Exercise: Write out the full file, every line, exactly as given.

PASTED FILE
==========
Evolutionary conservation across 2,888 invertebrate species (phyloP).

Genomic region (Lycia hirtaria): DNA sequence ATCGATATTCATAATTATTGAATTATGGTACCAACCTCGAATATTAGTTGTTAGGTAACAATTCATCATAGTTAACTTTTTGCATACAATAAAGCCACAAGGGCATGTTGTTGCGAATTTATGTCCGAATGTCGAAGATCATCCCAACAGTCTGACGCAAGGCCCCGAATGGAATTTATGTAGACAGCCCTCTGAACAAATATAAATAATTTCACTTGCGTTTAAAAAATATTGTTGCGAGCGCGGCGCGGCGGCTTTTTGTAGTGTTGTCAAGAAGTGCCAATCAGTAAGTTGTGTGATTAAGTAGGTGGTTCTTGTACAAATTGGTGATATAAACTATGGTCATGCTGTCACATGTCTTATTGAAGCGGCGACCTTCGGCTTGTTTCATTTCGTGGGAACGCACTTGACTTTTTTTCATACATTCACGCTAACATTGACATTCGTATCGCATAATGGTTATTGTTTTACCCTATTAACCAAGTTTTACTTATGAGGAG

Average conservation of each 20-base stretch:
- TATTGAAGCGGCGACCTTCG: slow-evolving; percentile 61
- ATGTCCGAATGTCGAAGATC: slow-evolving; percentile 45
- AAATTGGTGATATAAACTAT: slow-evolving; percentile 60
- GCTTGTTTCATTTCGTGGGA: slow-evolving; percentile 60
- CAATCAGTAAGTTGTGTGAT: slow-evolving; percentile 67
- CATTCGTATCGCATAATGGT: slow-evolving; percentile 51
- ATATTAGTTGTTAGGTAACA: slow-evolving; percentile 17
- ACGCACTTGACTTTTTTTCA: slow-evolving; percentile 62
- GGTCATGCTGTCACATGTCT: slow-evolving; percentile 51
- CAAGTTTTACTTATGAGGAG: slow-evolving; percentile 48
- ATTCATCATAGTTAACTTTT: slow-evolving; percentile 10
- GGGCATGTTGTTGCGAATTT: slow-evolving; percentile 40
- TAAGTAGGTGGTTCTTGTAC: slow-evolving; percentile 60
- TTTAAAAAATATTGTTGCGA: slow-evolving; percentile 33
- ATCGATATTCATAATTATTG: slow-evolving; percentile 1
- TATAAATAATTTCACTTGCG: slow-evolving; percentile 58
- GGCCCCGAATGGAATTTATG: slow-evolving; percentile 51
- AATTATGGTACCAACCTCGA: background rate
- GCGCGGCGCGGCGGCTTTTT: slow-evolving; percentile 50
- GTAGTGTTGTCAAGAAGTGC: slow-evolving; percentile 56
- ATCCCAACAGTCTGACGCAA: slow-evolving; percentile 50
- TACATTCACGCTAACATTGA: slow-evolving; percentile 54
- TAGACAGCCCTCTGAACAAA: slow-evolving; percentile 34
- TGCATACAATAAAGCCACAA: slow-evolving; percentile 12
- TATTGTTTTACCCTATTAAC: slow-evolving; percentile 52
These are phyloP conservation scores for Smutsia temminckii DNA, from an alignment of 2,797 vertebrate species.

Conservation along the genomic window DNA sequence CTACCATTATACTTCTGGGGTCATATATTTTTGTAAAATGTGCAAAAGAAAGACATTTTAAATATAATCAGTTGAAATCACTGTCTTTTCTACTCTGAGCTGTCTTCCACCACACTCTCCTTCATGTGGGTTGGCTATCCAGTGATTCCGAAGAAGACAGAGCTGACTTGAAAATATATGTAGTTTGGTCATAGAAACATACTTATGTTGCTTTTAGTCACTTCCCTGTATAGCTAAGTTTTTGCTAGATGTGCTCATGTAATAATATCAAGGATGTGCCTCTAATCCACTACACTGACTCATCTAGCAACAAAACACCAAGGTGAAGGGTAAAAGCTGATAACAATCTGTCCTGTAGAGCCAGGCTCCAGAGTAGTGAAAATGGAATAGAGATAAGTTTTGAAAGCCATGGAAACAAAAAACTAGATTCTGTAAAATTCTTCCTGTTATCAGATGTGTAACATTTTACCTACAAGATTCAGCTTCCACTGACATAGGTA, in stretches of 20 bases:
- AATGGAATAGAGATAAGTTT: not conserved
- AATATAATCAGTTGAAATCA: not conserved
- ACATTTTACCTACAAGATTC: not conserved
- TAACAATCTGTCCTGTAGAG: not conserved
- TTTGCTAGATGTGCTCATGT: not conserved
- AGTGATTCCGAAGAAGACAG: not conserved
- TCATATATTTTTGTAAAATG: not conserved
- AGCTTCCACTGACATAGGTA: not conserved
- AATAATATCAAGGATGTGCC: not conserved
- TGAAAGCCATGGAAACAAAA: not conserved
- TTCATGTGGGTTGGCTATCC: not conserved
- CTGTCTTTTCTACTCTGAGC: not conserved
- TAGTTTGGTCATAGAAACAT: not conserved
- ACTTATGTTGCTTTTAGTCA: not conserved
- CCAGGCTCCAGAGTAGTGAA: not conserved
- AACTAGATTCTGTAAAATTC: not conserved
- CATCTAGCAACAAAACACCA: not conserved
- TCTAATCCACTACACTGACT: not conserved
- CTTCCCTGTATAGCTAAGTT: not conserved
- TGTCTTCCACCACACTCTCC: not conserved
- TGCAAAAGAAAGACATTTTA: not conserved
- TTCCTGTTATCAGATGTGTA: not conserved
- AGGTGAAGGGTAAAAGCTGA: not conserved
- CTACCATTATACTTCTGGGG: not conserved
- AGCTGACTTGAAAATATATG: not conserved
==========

Evolutionary conservation across 2,888 invertebrate species (phyloP).

Genomic region (Lycia hirtaria): DNA sequence ATCGATATTCATAATTATTGAATTATGGTACCAACCTCGAATATTAGTTGTTAGGTAACAATTCATCATAGTTAACTTTTTGCATACAATAAAGCCACAAGGGCATGTTGTTGCGAATTTATGTCCGAATGTCGAAGATCATCCCAACAGTCTGACGCAAGGCCCCGAATGGAATTTATGTAGACAGCCCTCTGAACAAATATAAATAATTTCACTTGCGTTTAAAAAATATTGTTGCGAGCGCGGCGCGGCGGCTTTTTGTAGTGTTGTCAAGAAGTGCCAATCAGTAAGTTGTGTGATTAAGTAGGTGGTTCTTGTACAAATTGGTGATATAAACTATGGTCATGCTGTCACATGTCTTATTGAAGCGGCGACCTTCGGCTTGTTTCATTTCGTGGGAACGCACTTGACTTTTTTTCATACATTCACGCTAACATTGACATTCGTATCGCATAATGGTTATTGTTTTACCCTATTAACCAAGTTTTACTTATGAGGAG

Average conservation of each 20-base stretch:
- TATTGAAGCGGCGACCTTCG: slow-evolving; percentile 61
- ATGTCCGAATGTCGAAGATC: slow-evolving; percentile 45
- AAATTGGTGATATAAACTAT: slow-evolving; percentile 60
- GCTTGTTTCATTTCGTGGGA: slow-evolving; percentile 60
- CAATCAGTAAGTTGTGTGAT: slow-evolving; percentile 67
- CATTCGTATCGCATAATGGT: slow-evolving; percentile 51
- ATATTAGTTGTTAGGTAACA: slow-evolving; percentile 17
- ACGCACTTGACTTTTTTTCA: slow-evolving; percentile 62
- GGTCATGCTGTCACATGTCT: slow-evolving; percentile 51
- CAAGTTTTACTTATGAGGAG: slow-evolving; percentile 48
- ATTCATCATAGTTAACTTTT: slow-evolving; percentile 10
- GGGCATGTTGTTGCGAATTT: slow-evolving; percentile 40
- TAAGTAGGTGGTTCTTGTAC: slow-evolving; percentile 60
- TTTAAAAAATATTGTTGCGA: slow-evolving; percentile 33
- ATCGATATTCATAATTATTG: slow-evolving; percentile 1
- TATAAATAATTTCACTTGCG: slow-evolving; percentile 58
- GGCCCCGAATGGAATTTATG: slow-evolving; percentile 51
- AATTATGGTACCAACCTCGA: background rate
- GCGCGGCGCGGCGGCTTTTT: slow-evolving; percentile 50
- GTAGTGTTGTCAAGAAGTGC: slow-evolving; percentile 56
- ATCCCAACAGTCTGACGCAA: slow-evolving; percentile 50
- TACATTCACGCTAACATTGA: slow-evolving; percentile 54
- TAGACAGCCCTCTGAACAAA: slow-evolving; percentile 34
- TGCATACAATAAAGCCACAA: slow-evolving; percentile 12
- TATTGTTTTACCCTATTAAC: slow-evolving; percentile 52
These are phyloP conservation scores for Smutsia temminckii DNA, from an alignment of 2,797 vertebrate species.

Conservation along the genomic window DNA sequence CTACCATTATACTTCTGGGGTCATATATTTTTGTAAAATGTGCAAAAGAAAGACATTTTAAATATAATCAGTTGAAATCACTGTCTTTTCTACTCTGAGCTGTCTTCCACCACACTCTCCTTCATGTGGGTTGGCTATCCAGTGATTCCGAAGAAGACAGAGCTGACTTGAAAATATATGTAGTTTGGTCATAGAAACATACTTATGTTGCTTTTAGTCACTTCCCTGTATAGCTAAGTTTTTGCTAGATGTGCTCATGTAATAATATCAAGGATGTGCCTCTAATCCACTACACTGACTCATCTAGCAACAAAACACCAAGGTGAAGGGTAAAAGCTGATAACAATCTGTCCTGTAGAGCCAGGCTCCAGAGTAGTGAAAATGGAATAGAGATAAGTTTTGAAAGCCATGGAAACAAAAAACTAGATTCTGTAAAATTCTTCCTGTTATCAGATGTGTAACATTTTACCTACAAGATTCAGCTTCCACTGACATAGGTA, in stretches of 20 bases:
- AATGGAATAGAGATAAGTTT: not conserved
- AATATAATCAGTTGAAATCA: not conserved
- ACATTTTACCTACAAGATTC: not conserved
- TAACAATCTGTCCTGTAGAG: not conserved
- TTTGCTAGATGTGCTCATGT: not conserved
- AGTGATTCCGAAGAAGACAG: not conserved
- TCATATATTTTTGTAAAATG: not conserved
- AGCTTCCACTGACATAGGTA: not conserved
- AATAATATCAAGGATGTGCC: not conserved
- TGAAAGCCATGGAAACAAAA: not conserved
- TTCATGTGGGTTGGCTATCC: not conserved
- CTGTCTTTTCTACTCTGAGC: not conserved
- TAGTTTGGTCATAGAAACAT: not conserved
- ACTTATGTTGCTTTTAGTCA: not conserved
- CCAGGCTCCAGAGTAGTGAA: not conserved
- AACTAGATTCTGTAAAATTC: not conserved
- CATCTAGCAACAAAACACCA: not conserved
- TCTAATCCACTACACTGACT: not conserved
- CTTCCCTGTATAGCTAAGTT: not conserved
- TGTCTTCCACCACACTCTCC: not conserved
- TGCAAAAGAAAGACATTTTA: not conserved
- TTCCTGTTATCAGATGTGTA: not conserved
- AGGTGAAGGGTAAAAGCTGA: not conserved
- CTACCATTATACTTCTGGGG: not conserved
- AGCTGACTTGAAAATATATG: not conserved